The Last Unicorn
What parents need to know
Parents Need to Know
Parents need to know that The Last Unicorn is an unconventional, mythological family film. Not a typical fairy tale with a traditional good-vs.-evil plot and happy ending, it has sad moments, challenging decisions to be made, and no easy resolutions. The story -- about a unicorn who fears she may be the last of her species on earth and sets out to find the others -- was original and offbeat when it was made and remains so decades later. Though the film is often funny and lyrical and has a tender story with a strong musical spine, younger or very sensitive kids could find a number of sequences and visuals extremely scary. A flaming red bull rampages through and threatens the most vulnerable characters. A hideous witch, along with the ghoulish creatures she holds captive, is grotesque and menacing. A ferocious harpy (a legendary flying monster) attacks and destroys. A huge tree appears to have bizarrely large breasts that threaten to crush a sympathetic magician, and a few other visuals show large cartoon breasts. The movie has been released on video and DVD several times since it was first shown in theaters in 1982. The Enchanted edition is the classic movie at its best, both visually and conceptually, with terrific bonus features updating the history and steadily powerful impact of the film.
What's the story?
THE LAST UNICORN finds a graceful and gentle unicorn (Mia Farrow in a touching, thoughtful performance) concerned that she may be the last unicorn on earth. The unicorn knows that her species is immortal, so she leaves the beauty and security of her forest to travel the world and find out what happened to the others. Her odyssey sends her to strange and unfamiliar places; introduces her to an array of bizarre and wonderful characters; puts her in grave danger from some dastardly villains; and, most unexpectedly, finds her transformed into a beautiful woman who falls in love with the handsome Prince Lir (Jeff Bridges). With two trustworthy accomplices, a stumbling wizard named Schmendrick (Alan Arkin), and a bandit leader's wife named Molly Grue (Tammy Grimes), the unicorn learns much about herself, solves the mystery of the missing unicorns, and must finish with a profoundly unselfish deed.
Is it any good?
An early example of the artistry of Japanese animation, combined with an imaginative, unique concept and terrific storytelling, The Last Unicorn has maintained its place in fantasy moviemaking history. Budget limitations meant that directors Arthur Rankin, Jr. and Jules Bass, author-screenwriter Peter S. Beagle, and producers Martin Starger and Michael Chase Walker had to aspire to greatness in unorthodox ways. They were able to gather a wonderful cast of character actor, including the witty Robert Klein, Christopher Lee at his most full-voiced, and Angela Lansbury at her most witchy, and Jimmy Webb wrote the stunning music, performed by the rock band America. Though it's not a movie for everyone -- certainly not for little kids who could have nightmares populated by the Red Bull and the witch -- there is enough romance for the romantic, enough philosophical reflection for the most serious students of human nature, and enough laughs and funny insights for those who love to be amused. Highly recommended, with special kudos to the Enchanted edition for its wonderful extras.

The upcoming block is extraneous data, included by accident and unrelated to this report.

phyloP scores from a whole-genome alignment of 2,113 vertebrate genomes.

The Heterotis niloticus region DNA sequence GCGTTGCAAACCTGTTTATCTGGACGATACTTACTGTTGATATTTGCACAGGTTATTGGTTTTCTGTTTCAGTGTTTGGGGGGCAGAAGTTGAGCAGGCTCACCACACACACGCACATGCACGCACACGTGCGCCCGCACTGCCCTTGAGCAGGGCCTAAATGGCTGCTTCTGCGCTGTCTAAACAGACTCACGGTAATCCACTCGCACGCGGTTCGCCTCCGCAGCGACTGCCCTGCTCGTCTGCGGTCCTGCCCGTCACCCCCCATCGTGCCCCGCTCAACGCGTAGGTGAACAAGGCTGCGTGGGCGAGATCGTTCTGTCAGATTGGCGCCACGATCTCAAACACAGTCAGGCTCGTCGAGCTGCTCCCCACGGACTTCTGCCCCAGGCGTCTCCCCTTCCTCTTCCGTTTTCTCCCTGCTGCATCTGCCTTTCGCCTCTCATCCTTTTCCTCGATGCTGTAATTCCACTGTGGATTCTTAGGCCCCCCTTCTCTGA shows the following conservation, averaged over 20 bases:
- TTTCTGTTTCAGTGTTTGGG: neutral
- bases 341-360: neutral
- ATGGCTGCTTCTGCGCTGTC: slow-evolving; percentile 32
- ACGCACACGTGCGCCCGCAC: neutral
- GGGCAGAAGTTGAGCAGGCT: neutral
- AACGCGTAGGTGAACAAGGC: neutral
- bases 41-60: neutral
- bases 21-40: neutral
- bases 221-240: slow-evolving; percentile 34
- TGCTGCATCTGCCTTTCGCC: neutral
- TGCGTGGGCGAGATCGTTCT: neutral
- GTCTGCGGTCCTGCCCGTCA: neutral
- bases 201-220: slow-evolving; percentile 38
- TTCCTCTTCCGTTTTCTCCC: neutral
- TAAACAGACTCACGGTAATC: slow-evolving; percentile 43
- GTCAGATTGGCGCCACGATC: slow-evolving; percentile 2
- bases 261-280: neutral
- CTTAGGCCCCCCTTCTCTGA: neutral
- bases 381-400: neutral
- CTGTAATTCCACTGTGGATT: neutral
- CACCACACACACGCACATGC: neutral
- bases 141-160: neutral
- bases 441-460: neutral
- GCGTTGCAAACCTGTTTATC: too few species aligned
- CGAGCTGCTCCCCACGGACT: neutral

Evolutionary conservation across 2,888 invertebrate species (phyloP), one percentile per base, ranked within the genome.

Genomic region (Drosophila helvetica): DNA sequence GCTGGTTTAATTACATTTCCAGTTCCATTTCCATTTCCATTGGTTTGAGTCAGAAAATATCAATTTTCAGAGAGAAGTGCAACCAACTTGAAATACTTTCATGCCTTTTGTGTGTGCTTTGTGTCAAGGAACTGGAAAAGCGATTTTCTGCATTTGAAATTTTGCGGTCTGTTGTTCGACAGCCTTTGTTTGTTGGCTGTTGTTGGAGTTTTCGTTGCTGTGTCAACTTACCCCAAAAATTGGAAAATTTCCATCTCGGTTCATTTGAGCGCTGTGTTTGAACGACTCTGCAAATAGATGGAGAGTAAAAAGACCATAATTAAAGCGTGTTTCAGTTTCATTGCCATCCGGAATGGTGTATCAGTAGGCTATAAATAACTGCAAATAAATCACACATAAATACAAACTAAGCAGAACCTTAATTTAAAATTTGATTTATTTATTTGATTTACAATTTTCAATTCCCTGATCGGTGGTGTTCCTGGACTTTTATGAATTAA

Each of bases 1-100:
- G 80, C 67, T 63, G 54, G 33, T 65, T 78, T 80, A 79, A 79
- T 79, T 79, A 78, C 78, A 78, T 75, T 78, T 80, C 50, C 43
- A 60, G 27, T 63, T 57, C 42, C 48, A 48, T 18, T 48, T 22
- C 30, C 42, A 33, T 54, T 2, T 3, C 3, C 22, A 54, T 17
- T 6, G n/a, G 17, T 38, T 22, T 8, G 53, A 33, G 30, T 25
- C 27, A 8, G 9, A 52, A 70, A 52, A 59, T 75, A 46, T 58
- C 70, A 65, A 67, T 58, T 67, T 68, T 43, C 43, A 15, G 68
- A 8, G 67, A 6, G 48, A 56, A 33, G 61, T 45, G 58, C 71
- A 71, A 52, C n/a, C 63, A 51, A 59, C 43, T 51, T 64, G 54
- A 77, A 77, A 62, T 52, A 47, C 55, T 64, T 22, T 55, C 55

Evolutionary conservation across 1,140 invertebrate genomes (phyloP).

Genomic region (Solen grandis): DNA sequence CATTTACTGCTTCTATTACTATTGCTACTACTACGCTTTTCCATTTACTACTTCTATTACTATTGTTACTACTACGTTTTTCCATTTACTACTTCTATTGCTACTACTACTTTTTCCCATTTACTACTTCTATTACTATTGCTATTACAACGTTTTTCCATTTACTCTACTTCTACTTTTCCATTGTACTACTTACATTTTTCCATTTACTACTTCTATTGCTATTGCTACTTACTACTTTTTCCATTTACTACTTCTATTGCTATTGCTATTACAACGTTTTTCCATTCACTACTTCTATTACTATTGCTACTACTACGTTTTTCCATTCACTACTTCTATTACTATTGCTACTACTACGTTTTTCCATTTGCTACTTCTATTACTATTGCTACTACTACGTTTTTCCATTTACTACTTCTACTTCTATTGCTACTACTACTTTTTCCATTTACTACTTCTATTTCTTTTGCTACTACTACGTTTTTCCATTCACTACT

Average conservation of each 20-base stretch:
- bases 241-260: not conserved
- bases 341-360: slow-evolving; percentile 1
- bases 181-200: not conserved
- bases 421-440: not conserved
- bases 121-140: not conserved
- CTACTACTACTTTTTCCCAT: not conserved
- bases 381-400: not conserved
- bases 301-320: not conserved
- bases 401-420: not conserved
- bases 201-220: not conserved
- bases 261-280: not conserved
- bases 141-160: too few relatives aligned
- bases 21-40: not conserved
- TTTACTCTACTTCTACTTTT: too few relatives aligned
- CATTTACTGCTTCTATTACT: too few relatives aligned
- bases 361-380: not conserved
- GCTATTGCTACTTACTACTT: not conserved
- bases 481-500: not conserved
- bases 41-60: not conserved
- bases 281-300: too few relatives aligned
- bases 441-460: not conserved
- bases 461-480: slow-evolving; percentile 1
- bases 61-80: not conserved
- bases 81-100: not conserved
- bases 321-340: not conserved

Families can talk about...
Families can talk about how The Last Unicorn is, and has always been, considered "unconventional" and "original." What are some of the things that separate it from other animated fairy tales and adventures? Though it was made decades ago, how is it still unique?
Did watching this movie inspire you to read the book from which it was adapted? Would it surprise you to know that the book is a fantasy classic and was popular with both young adults and adults? What do you think makes a book a classic?
How did the music in this film, written by Jimmy Webb and performed by the rock band America, set the tone and the tempo and enrich the story for you? Do you like or not like the fact that music sometimes tells you how to feel while you're watching a movie?